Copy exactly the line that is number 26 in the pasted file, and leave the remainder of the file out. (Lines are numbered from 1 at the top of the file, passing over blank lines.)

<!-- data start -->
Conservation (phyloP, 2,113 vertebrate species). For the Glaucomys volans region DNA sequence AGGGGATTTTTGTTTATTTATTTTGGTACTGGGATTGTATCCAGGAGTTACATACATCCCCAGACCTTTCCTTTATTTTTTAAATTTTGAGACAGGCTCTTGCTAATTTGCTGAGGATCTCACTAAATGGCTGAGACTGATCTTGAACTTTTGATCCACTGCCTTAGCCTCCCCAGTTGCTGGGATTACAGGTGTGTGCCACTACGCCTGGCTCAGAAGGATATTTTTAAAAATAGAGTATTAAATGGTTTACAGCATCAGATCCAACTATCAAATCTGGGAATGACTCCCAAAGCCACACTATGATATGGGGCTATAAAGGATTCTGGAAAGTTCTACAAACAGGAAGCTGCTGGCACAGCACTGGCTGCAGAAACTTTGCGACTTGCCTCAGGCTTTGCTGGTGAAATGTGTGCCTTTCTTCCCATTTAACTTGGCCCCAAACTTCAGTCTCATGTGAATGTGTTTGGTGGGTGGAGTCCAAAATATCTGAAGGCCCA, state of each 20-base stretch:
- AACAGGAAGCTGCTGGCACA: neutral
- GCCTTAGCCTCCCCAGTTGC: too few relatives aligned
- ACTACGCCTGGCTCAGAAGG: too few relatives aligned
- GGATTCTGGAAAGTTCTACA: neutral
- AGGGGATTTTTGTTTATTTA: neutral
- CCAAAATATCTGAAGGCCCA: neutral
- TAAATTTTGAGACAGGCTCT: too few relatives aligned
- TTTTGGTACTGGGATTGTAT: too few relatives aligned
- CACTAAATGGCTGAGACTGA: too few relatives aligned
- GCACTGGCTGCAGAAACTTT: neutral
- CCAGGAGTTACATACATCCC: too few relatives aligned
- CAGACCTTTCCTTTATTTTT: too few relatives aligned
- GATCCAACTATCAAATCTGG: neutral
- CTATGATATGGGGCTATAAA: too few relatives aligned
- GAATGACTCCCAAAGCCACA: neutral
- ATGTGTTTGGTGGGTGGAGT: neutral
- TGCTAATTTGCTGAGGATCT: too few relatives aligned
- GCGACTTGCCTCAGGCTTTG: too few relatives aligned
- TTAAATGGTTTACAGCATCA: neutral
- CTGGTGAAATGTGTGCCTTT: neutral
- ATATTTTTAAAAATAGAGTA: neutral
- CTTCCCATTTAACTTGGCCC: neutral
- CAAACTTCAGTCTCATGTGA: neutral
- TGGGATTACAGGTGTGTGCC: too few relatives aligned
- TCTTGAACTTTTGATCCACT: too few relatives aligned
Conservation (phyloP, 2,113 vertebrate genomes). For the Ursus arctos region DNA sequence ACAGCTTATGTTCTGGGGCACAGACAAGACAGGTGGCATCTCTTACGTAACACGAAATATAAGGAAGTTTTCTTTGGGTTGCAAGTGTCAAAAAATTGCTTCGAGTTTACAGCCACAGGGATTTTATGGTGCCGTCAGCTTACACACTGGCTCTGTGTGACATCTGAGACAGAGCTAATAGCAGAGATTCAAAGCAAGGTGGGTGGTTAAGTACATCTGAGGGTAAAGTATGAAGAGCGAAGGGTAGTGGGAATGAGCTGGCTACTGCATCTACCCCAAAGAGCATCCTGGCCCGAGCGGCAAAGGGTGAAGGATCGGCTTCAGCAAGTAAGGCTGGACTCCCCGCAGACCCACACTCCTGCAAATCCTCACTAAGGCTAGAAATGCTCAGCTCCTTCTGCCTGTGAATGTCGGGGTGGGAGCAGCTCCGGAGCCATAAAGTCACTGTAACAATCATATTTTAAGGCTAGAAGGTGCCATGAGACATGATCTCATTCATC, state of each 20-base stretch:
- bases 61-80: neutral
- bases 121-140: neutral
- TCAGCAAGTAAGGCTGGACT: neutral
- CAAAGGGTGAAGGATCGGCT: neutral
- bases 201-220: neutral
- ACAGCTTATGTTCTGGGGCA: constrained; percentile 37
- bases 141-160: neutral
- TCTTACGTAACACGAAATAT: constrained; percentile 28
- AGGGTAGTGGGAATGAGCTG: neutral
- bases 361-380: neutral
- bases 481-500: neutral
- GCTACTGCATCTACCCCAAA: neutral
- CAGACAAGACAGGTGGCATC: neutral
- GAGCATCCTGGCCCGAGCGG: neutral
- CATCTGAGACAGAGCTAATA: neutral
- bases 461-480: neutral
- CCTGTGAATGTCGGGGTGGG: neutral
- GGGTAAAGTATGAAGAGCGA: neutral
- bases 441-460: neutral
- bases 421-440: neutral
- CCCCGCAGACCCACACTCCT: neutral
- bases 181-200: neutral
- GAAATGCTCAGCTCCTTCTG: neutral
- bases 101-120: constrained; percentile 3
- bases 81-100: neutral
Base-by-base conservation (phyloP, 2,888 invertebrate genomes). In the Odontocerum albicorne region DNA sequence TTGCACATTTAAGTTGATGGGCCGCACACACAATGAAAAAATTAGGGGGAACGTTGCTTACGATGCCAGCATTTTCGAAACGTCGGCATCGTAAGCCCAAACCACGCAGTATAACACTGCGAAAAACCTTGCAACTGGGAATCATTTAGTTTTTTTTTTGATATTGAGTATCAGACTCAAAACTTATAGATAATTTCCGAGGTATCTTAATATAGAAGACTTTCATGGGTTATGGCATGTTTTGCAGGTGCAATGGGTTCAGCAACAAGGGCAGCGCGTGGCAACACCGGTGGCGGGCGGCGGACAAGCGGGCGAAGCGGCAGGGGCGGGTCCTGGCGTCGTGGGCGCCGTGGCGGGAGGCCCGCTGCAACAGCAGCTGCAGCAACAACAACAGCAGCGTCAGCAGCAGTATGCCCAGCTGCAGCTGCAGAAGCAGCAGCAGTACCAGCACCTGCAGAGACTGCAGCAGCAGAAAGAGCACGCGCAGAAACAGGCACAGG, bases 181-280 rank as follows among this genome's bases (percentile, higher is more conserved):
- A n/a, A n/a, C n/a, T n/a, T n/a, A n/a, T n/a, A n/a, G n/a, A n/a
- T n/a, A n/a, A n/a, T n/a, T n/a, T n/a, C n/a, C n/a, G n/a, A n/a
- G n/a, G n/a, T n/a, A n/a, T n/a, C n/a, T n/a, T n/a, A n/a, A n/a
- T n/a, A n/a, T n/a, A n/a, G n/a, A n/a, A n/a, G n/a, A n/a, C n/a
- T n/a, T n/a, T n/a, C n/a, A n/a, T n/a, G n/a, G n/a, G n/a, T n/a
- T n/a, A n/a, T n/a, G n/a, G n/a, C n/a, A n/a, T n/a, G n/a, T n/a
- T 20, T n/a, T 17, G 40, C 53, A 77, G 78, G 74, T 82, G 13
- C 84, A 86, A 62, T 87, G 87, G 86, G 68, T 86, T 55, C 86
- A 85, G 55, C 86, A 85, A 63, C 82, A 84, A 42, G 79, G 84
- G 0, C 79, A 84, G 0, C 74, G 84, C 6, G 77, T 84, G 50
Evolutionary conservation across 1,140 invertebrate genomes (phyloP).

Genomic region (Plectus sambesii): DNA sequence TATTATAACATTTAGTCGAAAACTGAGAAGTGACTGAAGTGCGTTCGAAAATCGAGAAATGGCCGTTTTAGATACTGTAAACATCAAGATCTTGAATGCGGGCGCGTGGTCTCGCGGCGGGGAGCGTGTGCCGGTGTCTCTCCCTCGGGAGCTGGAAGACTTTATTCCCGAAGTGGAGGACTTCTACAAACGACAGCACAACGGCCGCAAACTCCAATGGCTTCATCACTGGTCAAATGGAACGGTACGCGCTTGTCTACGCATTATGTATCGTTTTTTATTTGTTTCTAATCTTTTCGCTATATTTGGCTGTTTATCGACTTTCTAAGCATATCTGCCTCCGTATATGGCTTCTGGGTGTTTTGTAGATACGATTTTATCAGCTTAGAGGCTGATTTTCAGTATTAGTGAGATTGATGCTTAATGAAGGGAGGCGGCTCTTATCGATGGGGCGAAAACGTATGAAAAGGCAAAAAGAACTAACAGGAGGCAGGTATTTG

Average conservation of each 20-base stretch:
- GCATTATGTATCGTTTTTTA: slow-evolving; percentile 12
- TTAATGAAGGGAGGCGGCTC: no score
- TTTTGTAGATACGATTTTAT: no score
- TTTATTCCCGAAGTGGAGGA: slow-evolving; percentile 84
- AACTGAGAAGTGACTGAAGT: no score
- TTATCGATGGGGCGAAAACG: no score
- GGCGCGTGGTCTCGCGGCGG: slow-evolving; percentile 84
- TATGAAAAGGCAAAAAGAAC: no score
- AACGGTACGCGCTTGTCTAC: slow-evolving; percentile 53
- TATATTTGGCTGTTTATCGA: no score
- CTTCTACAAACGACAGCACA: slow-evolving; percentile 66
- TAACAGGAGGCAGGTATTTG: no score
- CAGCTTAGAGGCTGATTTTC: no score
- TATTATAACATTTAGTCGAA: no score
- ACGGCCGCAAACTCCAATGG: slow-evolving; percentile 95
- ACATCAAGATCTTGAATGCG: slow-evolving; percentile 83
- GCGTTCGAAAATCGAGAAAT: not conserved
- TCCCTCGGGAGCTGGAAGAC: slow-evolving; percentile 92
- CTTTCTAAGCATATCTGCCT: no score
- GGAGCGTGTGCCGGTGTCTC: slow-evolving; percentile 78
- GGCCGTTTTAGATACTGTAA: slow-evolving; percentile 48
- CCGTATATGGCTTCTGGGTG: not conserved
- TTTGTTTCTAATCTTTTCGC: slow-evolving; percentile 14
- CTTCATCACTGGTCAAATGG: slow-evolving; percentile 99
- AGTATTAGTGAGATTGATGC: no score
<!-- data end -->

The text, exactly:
- TCTTGAACTTTTGATCCACT: too few relatives aligned